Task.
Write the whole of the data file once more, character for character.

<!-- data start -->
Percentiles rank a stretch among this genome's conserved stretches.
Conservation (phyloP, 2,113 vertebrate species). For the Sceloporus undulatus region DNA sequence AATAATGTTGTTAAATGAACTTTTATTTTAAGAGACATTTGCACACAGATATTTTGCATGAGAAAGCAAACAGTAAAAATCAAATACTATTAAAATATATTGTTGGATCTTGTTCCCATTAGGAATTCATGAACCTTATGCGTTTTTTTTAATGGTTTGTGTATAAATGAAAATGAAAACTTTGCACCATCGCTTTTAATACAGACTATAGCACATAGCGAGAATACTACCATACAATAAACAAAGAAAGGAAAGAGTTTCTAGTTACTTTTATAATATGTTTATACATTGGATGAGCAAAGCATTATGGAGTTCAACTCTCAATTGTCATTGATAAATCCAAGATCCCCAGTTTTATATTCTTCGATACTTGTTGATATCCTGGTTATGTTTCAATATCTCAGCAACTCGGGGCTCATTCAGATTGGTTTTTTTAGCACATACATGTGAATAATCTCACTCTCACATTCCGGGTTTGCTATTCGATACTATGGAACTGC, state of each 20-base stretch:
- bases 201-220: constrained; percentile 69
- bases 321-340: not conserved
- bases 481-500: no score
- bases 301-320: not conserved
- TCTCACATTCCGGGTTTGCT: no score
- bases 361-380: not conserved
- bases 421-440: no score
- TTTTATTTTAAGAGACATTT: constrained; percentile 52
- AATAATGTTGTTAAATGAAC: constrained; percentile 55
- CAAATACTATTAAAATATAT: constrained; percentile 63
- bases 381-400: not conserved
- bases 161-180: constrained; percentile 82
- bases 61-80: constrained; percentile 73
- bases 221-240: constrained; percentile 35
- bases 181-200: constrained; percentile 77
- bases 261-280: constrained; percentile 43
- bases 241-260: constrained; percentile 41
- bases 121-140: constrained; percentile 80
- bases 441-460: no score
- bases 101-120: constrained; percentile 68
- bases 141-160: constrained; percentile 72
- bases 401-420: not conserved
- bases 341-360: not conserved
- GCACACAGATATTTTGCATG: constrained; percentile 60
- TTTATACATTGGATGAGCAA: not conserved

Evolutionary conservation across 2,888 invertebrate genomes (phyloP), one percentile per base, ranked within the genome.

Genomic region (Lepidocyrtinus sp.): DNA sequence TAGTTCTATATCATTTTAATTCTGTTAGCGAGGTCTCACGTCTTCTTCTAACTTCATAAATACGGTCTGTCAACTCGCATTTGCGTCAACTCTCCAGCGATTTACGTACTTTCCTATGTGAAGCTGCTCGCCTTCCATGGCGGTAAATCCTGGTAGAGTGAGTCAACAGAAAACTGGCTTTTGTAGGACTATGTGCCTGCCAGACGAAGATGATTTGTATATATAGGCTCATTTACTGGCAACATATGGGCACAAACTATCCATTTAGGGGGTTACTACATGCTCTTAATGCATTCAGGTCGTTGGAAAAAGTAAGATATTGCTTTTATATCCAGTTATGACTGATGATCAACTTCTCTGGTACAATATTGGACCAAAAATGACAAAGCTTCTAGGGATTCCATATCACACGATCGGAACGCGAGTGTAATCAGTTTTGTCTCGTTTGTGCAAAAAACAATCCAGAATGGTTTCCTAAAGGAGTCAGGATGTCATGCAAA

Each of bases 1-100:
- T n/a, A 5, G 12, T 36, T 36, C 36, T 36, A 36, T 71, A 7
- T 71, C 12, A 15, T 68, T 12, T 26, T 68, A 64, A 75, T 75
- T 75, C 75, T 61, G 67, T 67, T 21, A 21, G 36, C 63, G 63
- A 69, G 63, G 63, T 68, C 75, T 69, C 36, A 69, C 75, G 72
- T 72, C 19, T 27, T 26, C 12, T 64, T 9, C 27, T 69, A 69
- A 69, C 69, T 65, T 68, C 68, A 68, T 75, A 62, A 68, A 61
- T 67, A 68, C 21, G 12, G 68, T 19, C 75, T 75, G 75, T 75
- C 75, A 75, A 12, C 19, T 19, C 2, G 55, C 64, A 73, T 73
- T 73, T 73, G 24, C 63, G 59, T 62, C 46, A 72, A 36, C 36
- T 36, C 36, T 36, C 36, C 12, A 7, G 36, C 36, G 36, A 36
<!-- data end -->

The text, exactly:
Percentiles rank a stretch among this genome's conserved stretches.
Conservation (phyloP, 2,113 vertebrate species). For the Sceloporus undulatus region DNA sequence AATAATGTTGTTAAATGAACTTTTATTTTAAGAGACATTTGCACACAGATATTTTGCATGAGAAAGCAAACAGTAAAAATCAAATACTATTAAAATATATTGTTGGATCTTGTTCCCATTAGGAATTCATGAACCTTATGCGTTTTTTTTAATGGTTTGTGTATAAATGAAAATGAAAACTTTGCACCATCGCTTTTAATACAGACTATAGCACATAGCGAGAATACTACCATACAATAAACAAAGAAAGGAAAGAGTTTCTAGTTACTTTTATAATATGTTTATACATTGGATGAGCAAAGCATTATGGAGTTCAACTCTCAATTGTCATTGATAAATCCAAGATCCCCAGTTTTATATTCTTCGATACTTGTTGATATCCTGGTTATGTTTCAATATCTCAGCAACTCGGGGCTCATTCAGATTGGTTTTTTTAGCACATACATGTGAATAATCTCACTCTCACATTCCGGGTTTGCTATTCGATACTATGGAACTGC, state of each 20-base stretch:
- bases 201-220: constrained; percentile 69
- bases 321-340: not conserved
- bases 481-500: no score
- bases 301-320: not conserved
- TCTCACATTCCGGGTTTGCT: no score
- bases 361-380: not conserved
- bases 421-440: no score
- TTTTATTTTAAGAGACATTT: constrained; percentile 52
- AATAATGTTGTTAAATGAAC: constrained; percentile 55
- CAAATACTATTAAAATATAT: constrained; percentile 63
- bases 381-400: not conserved
- bases 161-180: constrained; percentile 82
- bases 61-80: constrained; percentile 73
- bases 221-240: constrained; percentile 35
- bases 181-200: constrained; percentile 77
- bases 261-280: constrained; percentile 43
- bases 241-260: constrained; percentile 41
- bases 121-140: constrained; percentile 80
- bases 441-460: no score
- bases 101-120: constrained; percentile 68
- bases 141-160: constrained; percentile 72
- bases 401-420: not conserved
- bases 341-360: not conserved
- GCACACAGATATTTTGCATG: constrained; percentile 60
- TTTATACATTGGATGAGCAA: not conserved

Evolutionary conservation across 2,888 invertebrate genomes (phyloP), one percentile per base, ranked within the genome.

Genomic region (Lepidocyrtinus sp.): DNA sequence TAGTTCTATATCATTTTAATTCTGTTAGCGAGGTCTCACGTCTTCTTCTAACTTCATAAATACGGTCTGTCAACTCGCATTTGCGTCAACTCTCCAGCGATTTACGTACTTTCCTATGTGAAGCTGCTCGCCTTCCATGGCGGTAAATCCTGGTAGAGTGAGTCAACAGAAAACTGGCTTTTGTAGGACTATGTGCCTGCCAGACGAAGATGATTTGTATATATAGGCTCATTTACTGGCAACATATGGGCACAAACTATCCATTTAGGGGGTTACTACATGCTCTTAATGCATTCAGGTCGTTGGAAAAAGTAAGATATTGCTTTTATATCCAGTTATGACTGATGATCAACTTCTCTGGTACAATATTGGACCAAAAATGACAAAGCTTCTAGGGATTCCATATCACACGATCGGAACGCGAGTGTAATCAGTTTTGTCTCGTTTGTGCAAAAAACAATCCAGAATGGTTTCCTAAAGGAGTCAGGATGTCATGCAAA

Each of bases 1-100:
- T n/a, A 5, G 12, T 36, T 36, C 36, T 36, A 36, T 71, A 7
- T 71, C 12, A 15, T 68, T 12, T 26, T 68, A 64, A 75, T 75
- T 75, C 75, T 61, G 67, T 67, T 21, A 21, G 36, C 63, G 63
- A 69, G 63, G 63, T 68, C 75, T 69, C 36, A 69, C 75, G 72
- T 72, C 19, T 27, T 26, C 12, T 64, T 9, C 27, T 69, A 69
- A 69, C 69, T 65, T 68, C 68, A 68, T 75, A 62, A 68, A 61
- T 67, A 68, C 21, G 12, G 68, T 19, C 75, T 75, G 75, T 75
- C 75, A 75, A 12, C 19, T 19, C 2, G 55, C 64, A 73, T 73
- T 73, T 73, G 24, C 63, G 59, T 62, C 46, A 72, A 36, C 36
- T 36, C 36, T 36, C 36, C 12, A 7, G 36, C 36, G 36, A 36